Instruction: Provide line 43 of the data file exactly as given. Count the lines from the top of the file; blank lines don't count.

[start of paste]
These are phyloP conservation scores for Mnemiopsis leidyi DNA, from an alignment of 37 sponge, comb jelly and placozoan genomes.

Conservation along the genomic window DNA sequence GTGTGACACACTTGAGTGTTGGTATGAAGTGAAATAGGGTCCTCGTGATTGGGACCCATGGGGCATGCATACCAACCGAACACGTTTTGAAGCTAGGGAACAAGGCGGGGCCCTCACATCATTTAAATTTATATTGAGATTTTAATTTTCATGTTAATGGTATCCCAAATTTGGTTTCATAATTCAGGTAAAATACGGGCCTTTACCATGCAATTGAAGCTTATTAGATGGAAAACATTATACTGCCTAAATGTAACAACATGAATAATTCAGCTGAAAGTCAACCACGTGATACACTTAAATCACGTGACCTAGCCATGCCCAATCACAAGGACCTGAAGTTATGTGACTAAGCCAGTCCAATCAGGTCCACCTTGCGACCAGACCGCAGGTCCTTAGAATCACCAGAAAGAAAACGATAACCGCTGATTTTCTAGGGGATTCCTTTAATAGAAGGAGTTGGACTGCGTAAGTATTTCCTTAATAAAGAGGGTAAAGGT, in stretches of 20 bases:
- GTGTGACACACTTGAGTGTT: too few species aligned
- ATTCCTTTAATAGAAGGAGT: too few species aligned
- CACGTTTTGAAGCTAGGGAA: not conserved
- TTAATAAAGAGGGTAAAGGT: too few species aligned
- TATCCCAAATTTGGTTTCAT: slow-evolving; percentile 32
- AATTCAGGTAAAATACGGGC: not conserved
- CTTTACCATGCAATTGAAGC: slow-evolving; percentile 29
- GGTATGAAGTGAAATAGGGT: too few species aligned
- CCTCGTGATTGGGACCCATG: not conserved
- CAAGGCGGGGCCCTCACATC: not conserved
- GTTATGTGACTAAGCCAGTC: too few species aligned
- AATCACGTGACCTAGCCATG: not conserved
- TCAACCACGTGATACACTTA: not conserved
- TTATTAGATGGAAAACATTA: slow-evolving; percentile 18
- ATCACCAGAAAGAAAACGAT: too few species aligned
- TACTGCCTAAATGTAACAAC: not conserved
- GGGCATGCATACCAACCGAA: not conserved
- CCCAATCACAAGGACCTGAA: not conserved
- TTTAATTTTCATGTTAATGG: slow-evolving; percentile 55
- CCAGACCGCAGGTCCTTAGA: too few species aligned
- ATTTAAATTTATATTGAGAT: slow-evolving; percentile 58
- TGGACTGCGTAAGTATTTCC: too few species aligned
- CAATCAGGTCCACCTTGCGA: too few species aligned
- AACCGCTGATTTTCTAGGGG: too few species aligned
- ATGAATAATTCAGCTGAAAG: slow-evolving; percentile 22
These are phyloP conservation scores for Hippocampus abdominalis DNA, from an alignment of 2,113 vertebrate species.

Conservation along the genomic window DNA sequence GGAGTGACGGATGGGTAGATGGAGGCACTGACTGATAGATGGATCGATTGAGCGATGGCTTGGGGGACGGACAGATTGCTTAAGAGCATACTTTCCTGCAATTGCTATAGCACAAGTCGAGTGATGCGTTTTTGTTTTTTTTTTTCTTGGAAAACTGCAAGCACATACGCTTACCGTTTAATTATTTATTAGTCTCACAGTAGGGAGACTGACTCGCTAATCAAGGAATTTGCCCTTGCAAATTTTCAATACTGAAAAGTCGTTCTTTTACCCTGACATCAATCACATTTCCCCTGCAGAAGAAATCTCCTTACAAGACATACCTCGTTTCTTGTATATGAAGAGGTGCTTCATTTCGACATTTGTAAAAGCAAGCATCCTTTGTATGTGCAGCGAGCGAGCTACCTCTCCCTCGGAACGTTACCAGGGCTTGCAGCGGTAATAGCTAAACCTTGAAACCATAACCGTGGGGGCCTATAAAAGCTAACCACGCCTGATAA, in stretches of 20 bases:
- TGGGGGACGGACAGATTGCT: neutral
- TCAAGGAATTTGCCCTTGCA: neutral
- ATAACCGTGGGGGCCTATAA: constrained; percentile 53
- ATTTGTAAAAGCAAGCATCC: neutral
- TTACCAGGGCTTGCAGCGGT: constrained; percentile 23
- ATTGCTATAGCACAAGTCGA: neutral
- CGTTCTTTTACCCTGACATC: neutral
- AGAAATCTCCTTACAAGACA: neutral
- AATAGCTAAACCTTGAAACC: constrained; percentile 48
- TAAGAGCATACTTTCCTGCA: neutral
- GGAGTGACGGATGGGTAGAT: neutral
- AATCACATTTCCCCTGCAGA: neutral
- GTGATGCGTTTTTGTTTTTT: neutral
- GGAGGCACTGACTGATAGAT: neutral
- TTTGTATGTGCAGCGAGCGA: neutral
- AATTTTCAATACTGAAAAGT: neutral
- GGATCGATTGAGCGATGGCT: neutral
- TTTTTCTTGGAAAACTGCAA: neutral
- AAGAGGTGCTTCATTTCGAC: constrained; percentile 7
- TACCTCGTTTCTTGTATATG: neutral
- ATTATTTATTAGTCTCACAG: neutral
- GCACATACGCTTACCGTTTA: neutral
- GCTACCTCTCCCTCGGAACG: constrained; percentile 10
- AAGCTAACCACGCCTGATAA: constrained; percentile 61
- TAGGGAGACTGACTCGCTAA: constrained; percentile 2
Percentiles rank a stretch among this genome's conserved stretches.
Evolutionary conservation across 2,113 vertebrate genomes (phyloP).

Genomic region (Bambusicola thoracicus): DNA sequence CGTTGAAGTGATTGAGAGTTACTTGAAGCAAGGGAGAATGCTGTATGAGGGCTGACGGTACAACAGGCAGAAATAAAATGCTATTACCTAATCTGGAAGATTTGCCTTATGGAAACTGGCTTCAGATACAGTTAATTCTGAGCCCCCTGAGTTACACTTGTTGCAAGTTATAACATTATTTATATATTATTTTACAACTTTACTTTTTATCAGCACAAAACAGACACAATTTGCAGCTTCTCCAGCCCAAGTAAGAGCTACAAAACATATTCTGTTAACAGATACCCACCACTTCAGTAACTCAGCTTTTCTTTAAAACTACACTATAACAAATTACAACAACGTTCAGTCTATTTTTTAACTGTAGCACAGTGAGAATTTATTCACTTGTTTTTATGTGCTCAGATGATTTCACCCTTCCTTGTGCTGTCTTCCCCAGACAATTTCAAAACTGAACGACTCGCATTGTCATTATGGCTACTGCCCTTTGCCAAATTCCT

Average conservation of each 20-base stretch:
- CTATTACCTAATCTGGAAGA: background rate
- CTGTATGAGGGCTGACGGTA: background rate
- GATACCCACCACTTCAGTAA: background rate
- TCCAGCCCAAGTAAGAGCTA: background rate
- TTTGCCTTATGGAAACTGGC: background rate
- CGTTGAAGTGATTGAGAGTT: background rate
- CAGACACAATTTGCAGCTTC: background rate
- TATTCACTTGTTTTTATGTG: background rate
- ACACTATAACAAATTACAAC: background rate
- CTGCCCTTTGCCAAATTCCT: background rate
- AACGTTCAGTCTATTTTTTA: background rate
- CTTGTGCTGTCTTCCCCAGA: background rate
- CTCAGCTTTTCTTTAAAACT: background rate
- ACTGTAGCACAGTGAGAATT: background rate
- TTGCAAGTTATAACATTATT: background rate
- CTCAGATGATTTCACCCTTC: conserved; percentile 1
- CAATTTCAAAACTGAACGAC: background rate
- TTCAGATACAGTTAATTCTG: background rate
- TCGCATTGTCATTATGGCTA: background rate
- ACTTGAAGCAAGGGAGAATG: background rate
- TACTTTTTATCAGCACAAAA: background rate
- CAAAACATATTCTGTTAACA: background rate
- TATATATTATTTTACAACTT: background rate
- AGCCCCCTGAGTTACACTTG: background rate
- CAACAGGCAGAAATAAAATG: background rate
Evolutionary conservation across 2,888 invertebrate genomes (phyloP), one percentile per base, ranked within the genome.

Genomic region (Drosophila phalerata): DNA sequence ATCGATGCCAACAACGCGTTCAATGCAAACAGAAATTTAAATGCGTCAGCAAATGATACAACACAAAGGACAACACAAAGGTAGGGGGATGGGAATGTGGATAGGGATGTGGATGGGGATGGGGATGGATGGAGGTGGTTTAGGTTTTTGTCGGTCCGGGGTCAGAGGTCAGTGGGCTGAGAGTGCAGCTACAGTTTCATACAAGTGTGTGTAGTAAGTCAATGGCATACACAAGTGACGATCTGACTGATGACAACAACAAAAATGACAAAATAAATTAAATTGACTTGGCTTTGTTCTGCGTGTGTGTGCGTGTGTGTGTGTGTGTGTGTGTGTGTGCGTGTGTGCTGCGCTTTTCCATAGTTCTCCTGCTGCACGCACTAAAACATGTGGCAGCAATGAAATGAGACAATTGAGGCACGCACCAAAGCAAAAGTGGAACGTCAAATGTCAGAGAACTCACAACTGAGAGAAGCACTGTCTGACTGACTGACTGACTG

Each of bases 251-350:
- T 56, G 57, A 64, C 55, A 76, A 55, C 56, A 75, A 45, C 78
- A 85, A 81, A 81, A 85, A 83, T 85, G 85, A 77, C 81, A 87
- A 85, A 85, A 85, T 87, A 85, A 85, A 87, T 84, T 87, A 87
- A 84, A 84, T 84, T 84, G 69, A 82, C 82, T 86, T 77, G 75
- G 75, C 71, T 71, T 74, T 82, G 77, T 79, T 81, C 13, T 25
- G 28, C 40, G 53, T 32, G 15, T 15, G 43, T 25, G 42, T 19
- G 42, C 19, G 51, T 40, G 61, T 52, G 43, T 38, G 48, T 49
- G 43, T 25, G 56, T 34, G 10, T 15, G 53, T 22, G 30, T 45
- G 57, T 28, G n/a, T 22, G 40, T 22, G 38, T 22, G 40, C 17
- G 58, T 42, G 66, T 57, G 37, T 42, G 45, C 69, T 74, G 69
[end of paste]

- GGAGGCACTGACTGATAGAT: neutral